Search Images Maps Play YouTube News Gmail Drive More »
Sign in
Books Books
" Learning once made popular is no longer learning ; it has the appearance of something which we have bestowed upon ourselves, as the dew appears to rise from the field which it refreshes. "
The lives of the most eminent English poets - Page 377
by Samuel Johnson, John Hawkins - 1787
Full view - About this book

The Beauties of Johnson: Choice Selections from His Works

Samuel Johnson - 1853 - 160 pages
...which is no longer doubted, the evidence ceases to be examined. Of an art universally practised, the teacher is forgotten. Learning once made popular is no longer learning ; it has the appearance of "omething which we have bestowed upon ourselves, as the dew appears to rise from the field which it...
Full view - About this book

The World's Laconics: Or, The Best Thoughts of the Best Authors

Tryon Edwards - Quotations, English - 1853 - 432 pages
...solitude, and gives moderation and wisdom in all circumstances. — Palmer. LEARNING, POPULAR. — Learning once made popular is no longer learning ; it has the appearance of something which we have bestowed upon ourselves, as the dew appears to rise from the field which it...
Full view - About this book

Lives of the most eminent English poets, with critical ..., Volume 1

Samuel Johnson - 1854
...is no longer doubted, the evidence ceases to be examined. Of an art universally practised, the first teacher is forgotten. Learning once made popular is no longer learning ; it has the appearance of something which we have bestowed upon ourselves, as the dew appears to rise from the field which it...
Full view - About this book

Johnson's Lives of the British poets completed by W. Hazlitt, Volume 2

Samuel Johnson - 1854
...is no longer doubted, the evidence ceases to be examined. Of an art universally practised, the first teacher is forgotten. Learning once made popular is no longer learning ; it has the appearance of something which we have bestowed upon ourselves, as the dew appears to rise from the field which it...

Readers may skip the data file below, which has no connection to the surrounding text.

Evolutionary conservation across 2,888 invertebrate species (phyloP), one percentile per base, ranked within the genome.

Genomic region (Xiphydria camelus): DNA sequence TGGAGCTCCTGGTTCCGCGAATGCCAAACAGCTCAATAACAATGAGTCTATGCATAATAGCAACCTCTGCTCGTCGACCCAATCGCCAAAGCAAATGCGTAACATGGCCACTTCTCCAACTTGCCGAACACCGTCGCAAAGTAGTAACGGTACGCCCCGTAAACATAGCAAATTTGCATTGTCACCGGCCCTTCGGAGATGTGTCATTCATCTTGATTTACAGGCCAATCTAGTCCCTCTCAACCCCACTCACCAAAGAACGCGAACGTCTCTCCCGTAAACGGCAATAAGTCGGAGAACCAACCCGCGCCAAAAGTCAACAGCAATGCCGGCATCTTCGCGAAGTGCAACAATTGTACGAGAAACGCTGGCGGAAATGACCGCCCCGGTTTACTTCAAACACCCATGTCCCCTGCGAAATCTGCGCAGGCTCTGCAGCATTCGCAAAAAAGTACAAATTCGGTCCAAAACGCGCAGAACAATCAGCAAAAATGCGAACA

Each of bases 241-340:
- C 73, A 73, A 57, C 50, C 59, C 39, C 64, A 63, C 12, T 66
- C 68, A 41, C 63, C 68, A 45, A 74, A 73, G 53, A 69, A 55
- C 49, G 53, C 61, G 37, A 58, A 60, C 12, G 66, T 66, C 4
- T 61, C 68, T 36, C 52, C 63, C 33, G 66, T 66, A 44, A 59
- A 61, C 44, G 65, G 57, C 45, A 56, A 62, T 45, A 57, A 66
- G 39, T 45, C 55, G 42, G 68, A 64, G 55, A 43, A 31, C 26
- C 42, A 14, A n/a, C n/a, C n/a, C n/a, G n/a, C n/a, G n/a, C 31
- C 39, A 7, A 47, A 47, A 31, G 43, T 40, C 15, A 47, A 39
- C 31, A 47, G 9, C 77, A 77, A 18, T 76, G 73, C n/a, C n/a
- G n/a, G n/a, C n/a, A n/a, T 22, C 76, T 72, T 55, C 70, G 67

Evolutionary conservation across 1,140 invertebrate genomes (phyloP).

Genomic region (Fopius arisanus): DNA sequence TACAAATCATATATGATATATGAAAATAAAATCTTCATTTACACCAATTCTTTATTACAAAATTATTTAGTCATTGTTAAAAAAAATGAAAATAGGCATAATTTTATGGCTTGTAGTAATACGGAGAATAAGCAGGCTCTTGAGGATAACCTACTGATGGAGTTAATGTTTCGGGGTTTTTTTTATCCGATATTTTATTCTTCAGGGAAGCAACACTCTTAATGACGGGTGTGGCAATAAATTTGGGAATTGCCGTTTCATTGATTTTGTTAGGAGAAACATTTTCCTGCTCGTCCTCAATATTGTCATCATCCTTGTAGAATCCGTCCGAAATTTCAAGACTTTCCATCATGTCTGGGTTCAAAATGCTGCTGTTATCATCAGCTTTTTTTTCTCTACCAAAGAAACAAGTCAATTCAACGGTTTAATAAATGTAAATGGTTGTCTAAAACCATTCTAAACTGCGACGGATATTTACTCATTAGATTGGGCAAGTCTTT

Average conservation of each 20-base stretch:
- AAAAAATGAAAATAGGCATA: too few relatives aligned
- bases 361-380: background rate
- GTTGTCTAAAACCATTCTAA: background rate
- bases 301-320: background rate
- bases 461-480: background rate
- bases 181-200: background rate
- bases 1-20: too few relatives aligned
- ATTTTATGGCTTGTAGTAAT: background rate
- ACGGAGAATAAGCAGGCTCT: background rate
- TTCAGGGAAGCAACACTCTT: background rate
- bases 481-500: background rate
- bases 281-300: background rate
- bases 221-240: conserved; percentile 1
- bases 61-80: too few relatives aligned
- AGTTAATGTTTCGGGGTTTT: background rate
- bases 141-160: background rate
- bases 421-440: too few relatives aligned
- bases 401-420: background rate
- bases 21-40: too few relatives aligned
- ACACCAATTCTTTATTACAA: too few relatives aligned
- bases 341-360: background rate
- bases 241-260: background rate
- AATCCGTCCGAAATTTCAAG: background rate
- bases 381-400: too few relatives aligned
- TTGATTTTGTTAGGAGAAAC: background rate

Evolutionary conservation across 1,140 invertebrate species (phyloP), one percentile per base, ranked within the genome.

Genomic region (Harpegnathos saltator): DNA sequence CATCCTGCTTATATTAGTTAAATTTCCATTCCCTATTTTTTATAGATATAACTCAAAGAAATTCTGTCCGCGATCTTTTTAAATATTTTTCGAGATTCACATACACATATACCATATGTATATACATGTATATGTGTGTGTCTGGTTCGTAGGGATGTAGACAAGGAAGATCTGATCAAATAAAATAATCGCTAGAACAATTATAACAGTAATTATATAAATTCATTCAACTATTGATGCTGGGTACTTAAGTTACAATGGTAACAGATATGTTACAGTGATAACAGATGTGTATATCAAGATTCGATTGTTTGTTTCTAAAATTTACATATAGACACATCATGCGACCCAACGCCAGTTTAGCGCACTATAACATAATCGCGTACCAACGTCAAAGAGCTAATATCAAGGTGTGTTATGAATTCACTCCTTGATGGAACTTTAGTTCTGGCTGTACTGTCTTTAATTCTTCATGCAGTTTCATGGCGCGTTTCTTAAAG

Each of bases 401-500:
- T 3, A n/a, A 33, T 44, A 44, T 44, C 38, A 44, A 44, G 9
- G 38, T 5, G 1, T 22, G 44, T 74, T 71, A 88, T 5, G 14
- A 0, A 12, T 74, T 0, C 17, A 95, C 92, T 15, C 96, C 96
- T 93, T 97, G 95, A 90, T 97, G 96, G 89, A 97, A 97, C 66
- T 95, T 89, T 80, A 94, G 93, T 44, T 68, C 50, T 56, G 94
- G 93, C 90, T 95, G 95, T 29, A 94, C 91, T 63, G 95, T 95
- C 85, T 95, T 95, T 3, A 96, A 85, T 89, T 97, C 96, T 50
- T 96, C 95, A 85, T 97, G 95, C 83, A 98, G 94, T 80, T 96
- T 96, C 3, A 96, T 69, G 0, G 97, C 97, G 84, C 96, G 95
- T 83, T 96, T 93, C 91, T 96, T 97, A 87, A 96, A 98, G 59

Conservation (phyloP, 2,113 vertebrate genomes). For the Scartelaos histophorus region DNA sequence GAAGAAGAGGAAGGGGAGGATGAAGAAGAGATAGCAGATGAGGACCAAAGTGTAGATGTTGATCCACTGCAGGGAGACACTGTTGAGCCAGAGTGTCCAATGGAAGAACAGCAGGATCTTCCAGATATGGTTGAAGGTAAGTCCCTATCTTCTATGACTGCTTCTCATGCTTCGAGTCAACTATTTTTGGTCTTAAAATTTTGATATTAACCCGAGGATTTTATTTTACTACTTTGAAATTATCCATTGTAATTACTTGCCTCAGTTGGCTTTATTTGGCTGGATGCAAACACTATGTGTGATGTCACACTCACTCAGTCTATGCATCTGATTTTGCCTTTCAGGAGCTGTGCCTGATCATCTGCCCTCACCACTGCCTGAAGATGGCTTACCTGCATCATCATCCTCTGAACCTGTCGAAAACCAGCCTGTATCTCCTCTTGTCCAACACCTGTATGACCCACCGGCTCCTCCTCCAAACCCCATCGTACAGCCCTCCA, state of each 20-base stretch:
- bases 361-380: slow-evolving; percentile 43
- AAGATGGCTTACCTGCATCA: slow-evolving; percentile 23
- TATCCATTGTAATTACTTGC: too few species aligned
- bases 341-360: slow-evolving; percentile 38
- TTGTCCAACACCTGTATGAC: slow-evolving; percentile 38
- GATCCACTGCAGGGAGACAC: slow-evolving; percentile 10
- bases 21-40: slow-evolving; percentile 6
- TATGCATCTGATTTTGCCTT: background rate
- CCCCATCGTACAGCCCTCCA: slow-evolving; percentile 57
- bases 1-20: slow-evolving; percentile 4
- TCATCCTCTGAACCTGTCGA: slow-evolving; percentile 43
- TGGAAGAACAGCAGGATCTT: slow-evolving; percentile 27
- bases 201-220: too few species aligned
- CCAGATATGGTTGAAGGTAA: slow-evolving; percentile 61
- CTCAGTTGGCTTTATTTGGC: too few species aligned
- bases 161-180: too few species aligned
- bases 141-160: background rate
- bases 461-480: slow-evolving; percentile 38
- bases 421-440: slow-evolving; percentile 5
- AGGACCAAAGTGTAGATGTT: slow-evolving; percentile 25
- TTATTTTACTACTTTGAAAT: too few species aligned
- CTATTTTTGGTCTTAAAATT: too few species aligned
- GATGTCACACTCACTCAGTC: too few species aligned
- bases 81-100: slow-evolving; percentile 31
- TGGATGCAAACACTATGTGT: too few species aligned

Full view - About this book

Lives of the Most Eminent English Poets: With Critical ..., Volume 1

Samuel Johnson - English poetry - 1854
...longer doubted, the evidence ceases to be examined. Of an art universally practised, the firsKeacher is forgotten. Learning once made popular is no longer learning ; it has the appearance of something which we have bestowed upon ourselves, as the dew appears to rise from the field which it...
Full view - About this book

Laconics, Or The Best Words of the Best Authors

Aphorisms and apothegms - 1856
...matter to work in, or objects to work upon ; but wit and wisdom are born with a man. — Selden. L. Learning once made popular is no longer learning ; it has the appearance of something which we have bestowed upon ourselves, as the dew appears to rise from the field which it...
Full view - About this book

The Lives of the English Poets: cowley. Denham. Milton. Butler. Rochester ...

Samuel Johnson - English poetry - 1858
...is no longer doubted, the evidence ceases to be examined. Of an art universally practised, the first teacher is forgotten. Learning once made popular is no longer learning; it lias the appearance of something which we have bestowed upon ourselves, as the dew appears to rise...
Full view - About this book

The Poetical Works of John Dryden: Containing Original Poems, Tales, and ...

John Dryden - 1867 - 445 pages
...is no longer doubted, the evidence ceases to be examined. Of an art universally practised, the first teacher is forgotten. Learning once made popular is no longer learning ; it has the appearance of something which we have bestowed upon ourselves, as the dew appears to rise from the field which it...
Full view - About this book

The first (-third, fifth, sixth) reading book, by T. Crampton and ..., Volume 6

Thomas Crampton - 1868
...is no longer doubted, the evidence ceases to be examined. Of an art universally practised, the first teacher is forgotten. Learning once made popular is no longer learning ; it has the appearance of something which we have bestowed upon ourselves, as the dew appears to rise from the field which it...
Full view - About this book

Wisdom and Genius of Dr. Samuel Johnson: Selected from His Prose Writings

Samuel Johnson, William Alexander Clouston - 1875 - 298 pages
...to cities or to country, but may be cultivated and enjoyed where no other pleasure can be obtained. Learning once made popular is no longer learning; it has the appearance of something which we have bestowed upon ourselves, as the dew appears to rise from the field which it...
Full view - About this book




  1. My library
  2. Help
  3. Advanced Book Search
  4. Download EPUB
  5. Download PDF